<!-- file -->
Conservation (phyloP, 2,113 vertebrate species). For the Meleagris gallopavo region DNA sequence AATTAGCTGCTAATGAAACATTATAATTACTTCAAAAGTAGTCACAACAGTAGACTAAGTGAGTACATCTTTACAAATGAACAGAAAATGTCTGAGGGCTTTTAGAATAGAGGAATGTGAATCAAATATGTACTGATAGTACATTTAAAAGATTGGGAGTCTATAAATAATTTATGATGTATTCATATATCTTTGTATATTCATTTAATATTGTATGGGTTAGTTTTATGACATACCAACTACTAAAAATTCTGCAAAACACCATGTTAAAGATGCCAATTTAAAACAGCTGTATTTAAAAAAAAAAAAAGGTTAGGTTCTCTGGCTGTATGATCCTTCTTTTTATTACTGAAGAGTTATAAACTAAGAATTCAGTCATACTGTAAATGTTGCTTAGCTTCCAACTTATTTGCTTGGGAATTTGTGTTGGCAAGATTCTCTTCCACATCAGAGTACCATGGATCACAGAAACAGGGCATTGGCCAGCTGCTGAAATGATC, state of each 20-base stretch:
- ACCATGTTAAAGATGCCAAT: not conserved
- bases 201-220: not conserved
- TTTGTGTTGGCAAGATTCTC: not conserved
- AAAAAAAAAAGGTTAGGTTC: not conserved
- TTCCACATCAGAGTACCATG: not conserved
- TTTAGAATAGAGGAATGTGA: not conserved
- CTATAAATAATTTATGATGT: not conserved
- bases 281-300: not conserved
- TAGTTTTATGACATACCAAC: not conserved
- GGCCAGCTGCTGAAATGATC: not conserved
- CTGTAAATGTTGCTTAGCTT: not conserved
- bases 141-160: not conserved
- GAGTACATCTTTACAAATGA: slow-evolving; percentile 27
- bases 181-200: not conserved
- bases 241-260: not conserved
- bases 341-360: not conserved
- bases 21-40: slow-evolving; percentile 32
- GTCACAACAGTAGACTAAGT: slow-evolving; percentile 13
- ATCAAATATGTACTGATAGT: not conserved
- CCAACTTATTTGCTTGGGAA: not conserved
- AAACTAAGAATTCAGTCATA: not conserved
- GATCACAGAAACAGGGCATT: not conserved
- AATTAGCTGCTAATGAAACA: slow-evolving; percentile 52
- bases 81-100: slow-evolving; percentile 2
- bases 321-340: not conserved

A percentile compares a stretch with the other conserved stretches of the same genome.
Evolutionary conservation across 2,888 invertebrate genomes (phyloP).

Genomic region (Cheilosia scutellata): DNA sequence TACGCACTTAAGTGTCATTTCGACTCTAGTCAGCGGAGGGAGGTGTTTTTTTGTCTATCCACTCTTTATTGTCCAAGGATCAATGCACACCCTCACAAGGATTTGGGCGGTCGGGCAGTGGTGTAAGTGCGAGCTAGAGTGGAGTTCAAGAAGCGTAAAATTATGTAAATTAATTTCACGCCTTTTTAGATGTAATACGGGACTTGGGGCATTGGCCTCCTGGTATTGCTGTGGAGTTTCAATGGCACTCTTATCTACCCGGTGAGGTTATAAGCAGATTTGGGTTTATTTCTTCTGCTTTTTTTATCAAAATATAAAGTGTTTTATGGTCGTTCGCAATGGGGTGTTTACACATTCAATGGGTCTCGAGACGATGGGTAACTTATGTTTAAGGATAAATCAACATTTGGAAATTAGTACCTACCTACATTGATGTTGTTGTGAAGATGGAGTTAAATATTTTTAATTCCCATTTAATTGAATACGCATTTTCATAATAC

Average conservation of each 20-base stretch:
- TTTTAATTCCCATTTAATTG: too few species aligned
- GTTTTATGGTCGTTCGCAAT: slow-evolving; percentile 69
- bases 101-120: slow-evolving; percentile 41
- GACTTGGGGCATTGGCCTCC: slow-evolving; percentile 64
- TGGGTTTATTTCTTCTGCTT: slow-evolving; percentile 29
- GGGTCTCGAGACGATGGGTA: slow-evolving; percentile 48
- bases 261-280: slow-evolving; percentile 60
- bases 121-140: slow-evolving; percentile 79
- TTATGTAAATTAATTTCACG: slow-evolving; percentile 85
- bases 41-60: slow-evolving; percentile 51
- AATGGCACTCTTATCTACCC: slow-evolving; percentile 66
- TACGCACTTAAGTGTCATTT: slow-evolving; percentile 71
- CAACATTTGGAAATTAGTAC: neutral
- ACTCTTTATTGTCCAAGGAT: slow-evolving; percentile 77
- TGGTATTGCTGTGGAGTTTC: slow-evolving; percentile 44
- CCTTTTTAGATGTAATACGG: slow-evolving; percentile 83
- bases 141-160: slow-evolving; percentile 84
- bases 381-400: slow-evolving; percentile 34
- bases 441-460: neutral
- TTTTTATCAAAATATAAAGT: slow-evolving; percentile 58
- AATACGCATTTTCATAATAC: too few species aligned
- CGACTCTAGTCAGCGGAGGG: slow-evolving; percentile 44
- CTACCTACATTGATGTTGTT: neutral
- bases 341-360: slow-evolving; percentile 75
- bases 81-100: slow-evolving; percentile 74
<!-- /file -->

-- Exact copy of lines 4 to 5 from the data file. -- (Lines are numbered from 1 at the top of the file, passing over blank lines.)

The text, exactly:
- TTTGTGTTGGCAAGATTCTC: not conserved
- AAAAAAAAAAGGTTAGGTTC: not conserved